Wednesday, February 9, 2011

The Internet and Lost Relatives

I started doing family history research about 15 years ago as when internet research was just blooming. Initially I got all the information together I could about my immediate family and worked backwards from there, as you should.

Of course then Genes Reunited took off and more people became interested with the advent of the Who Do You Think You Are? series. At the time this put me in touch with a few third cousins doing research as well and my tree expanded through collaboration with this people. I am especially grateful to a couple in Derby called the Brown’s who had done a massive amount of research on the Brown family from Ilkeston before internet research made things quicker to reference. I went to visit them and they had all their evidence collected and would gladly share it with me. With a name in my past like Brown I was very grateful.

The more unreal things that have happened are as follows;

I have met my wife’s 7th cousin several times at work and they live not a mile away from me. Our common ancestor being from about 300 years earlier.

Myself and my father-in-law met up one New Years Eve with his 3rd cousin who came all the way from New Zealand researching his family.

I have been in contact with my wife’s 10th cousin whose connected relation was from about 1650.

I moved on from Genes Reunited as I started to get weary of their website and some of the people using it and started using instead. I put my research out there to find living people who might be connected to our family and in an exchange of information I was after getting so images out of them of their ancestors to add to my collection. Names, dates and occupation of ancestors are great but nothing can beat a picture of someone’s face which you can insert in your tree and their image won’t be forgotten.

Doing all these things have been fun but not my greatest thrill.

The best time I have had is quite recently. My father-in-law lost touch with the two sisters of his dad as they moved away from Nottingham and over time contact faded. I found this happens when the parents pass away and direct common link is there no more.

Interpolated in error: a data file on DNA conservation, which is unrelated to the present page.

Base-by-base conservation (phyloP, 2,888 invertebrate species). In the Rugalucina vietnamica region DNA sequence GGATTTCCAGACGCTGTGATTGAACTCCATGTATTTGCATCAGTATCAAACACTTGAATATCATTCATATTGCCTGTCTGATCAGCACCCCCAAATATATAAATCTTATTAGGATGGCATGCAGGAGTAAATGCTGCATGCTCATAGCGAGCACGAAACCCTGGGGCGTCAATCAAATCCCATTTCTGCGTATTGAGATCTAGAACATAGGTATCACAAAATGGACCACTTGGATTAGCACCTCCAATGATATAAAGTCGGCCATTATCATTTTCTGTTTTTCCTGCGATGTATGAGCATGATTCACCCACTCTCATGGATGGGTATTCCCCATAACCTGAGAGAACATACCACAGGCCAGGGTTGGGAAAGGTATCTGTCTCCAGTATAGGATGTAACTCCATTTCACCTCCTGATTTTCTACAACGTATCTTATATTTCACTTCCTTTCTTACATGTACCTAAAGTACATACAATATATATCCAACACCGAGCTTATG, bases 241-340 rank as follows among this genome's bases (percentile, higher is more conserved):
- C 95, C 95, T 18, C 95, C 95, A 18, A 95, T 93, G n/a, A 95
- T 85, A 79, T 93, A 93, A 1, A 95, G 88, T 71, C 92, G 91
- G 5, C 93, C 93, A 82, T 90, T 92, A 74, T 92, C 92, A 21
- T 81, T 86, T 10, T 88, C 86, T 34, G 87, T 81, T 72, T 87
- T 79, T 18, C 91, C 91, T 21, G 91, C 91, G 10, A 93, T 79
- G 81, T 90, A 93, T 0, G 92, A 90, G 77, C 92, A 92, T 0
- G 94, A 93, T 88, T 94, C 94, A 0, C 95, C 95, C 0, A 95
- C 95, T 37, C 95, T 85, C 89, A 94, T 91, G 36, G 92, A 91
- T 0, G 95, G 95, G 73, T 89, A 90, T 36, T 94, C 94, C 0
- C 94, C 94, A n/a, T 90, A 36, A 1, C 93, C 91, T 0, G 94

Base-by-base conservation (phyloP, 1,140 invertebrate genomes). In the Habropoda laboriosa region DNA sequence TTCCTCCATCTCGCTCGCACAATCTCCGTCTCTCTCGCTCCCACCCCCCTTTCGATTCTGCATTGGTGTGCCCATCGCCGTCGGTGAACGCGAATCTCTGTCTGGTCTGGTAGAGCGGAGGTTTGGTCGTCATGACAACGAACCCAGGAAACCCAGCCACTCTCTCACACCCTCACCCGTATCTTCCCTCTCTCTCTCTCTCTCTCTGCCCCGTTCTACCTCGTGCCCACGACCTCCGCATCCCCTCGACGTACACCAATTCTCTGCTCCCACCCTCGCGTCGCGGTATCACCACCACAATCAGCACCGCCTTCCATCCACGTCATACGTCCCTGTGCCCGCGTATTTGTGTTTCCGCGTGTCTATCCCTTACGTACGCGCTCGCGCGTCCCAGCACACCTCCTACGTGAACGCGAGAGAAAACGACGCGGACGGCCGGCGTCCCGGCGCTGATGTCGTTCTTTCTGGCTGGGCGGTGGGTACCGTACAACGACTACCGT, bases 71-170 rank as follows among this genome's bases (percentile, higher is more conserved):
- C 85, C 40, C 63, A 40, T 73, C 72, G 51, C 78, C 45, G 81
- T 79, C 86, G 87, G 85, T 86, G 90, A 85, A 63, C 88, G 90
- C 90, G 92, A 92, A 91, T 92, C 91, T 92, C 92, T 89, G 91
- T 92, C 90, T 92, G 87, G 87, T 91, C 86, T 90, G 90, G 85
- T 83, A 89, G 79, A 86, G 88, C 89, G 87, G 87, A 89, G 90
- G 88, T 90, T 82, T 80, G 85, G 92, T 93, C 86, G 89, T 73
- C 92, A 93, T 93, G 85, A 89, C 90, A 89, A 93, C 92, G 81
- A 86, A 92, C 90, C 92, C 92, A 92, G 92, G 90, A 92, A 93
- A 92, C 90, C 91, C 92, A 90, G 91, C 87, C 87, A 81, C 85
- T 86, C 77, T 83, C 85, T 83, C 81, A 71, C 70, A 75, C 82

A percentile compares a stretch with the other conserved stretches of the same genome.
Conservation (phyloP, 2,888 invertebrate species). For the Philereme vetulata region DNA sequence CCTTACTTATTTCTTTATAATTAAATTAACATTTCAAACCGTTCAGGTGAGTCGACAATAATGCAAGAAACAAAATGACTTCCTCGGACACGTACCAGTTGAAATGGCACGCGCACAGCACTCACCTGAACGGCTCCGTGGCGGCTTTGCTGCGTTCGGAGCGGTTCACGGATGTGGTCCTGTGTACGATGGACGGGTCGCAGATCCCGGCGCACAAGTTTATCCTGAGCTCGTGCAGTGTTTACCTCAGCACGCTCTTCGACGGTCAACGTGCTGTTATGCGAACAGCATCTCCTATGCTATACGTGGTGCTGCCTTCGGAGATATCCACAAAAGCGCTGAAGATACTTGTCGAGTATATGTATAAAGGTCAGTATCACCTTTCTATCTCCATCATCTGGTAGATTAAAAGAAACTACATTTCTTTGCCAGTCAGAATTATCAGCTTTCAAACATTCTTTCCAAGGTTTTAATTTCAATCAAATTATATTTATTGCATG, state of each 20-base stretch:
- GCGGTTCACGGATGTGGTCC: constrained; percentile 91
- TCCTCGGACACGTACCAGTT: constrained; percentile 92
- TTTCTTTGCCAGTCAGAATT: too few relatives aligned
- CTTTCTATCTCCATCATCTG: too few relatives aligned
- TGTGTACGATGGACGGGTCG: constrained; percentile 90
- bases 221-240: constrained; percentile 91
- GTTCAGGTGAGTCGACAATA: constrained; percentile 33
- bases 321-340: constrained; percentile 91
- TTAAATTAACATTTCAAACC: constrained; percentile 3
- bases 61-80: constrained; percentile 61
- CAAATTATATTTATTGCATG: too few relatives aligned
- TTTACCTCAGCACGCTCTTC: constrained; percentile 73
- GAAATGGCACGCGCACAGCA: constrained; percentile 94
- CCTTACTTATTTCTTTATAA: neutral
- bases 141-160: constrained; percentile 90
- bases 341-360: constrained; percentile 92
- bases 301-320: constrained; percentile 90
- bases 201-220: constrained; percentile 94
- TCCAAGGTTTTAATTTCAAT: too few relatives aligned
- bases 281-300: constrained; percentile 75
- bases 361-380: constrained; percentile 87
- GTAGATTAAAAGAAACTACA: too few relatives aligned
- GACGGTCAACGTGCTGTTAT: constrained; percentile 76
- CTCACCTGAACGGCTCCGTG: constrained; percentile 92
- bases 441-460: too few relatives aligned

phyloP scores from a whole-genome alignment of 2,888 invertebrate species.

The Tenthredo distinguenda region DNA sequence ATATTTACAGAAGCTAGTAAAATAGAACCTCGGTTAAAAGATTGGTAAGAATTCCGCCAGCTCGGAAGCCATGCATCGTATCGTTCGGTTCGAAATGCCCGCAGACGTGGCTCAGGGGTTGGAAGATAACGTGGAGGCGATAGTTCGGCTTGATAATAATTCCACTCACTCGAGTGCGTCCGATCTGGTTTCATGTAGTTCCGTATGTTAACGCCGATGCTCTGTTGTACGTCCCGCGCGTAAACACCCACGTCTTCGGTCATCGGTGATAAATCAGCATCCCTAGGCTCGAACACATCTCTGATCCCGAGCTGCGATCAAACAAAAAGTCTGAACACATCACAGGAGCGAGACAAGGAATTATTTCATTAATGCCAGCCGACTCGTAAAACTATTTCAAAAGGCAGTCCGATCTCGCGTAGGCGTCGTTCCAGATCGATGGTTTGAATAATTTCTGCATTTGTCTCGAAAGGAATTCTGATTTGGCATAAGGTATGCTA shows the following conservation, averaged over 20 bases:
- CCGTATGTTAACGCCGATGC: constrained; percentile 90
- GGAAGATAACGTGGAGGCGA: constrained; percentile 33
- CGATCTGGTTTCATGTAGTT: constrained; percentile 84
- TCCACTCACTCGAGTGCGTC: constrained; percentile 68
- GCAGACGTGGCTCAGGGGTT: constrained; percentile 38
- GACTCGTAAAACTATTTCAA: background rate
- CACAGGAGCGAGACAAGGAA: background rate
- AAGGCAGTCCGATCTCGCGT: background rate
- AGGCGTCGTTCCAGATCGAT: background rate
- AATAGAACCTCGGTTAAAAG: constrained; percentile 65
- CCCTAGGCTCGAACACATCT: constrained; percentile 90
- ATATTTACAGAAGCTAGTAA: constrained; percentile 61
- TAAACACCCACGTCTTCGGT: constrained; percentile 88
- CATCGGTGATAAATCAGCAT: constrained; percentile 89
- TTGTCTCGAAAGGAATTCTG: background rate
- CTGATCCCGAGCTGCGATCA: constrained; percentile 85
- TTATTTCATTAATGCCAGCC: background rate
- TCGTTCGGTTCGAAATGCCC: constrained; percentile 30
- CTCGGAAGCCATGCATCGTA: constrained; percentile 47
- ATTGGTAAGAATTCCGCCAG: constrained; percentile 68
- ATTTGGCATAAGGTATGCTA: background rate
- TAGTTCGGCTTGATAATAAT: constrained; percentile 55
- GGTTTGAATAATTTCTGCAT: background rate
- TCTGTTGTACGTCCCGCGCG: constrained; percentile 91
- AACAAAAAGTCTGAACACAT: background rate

Well, finding living people can be sometimes difficult but after a bit of persistence I managed to find father-in-law’s cousins from Hull to find one had moved back to Nottingham and worked in a shop that my wife goes in all the time. The two sisters from this family hadn’t seen each other for a while either so I arranged a family get together back in Hull so we could all meet up and all say hello again.

My father-in-law’s other aunt (Annie) was a little more difficult as they had moved to Australia in the 1950’s, had stayed in touch with Annie’s mother but this contact reduced when her mother died. I think there was something more about this but not quite sure. Anyway, their names were Atkinson so finding the family was going to be impossible.

Janet was a daughter of Annie and in the earlier 1970’s decided that Australia wasn’t for her so did some travelling around Europe and then stayed with my parents-in-law in Nottingham for a while before moving on to Canada. Well, after 40 years Janet decided to do some family history research as well and because I’d put my information on Ancestry she emailed me to ask a question not realising that she was so closely related to us.

It’s brought back a lot of memories for Janet and she also gave me the information that Annie at the grand old age of 97 is still alive and, although bedridden, has all her facilities. She also remembers my wife, although the last time she saw her was at 2 years old so she has changed somewhat since then.

Although sometimes computers can be a pain and a thing someone of Janet’s age can be reluctant to learn from scratch recently like she has I am so glad she did.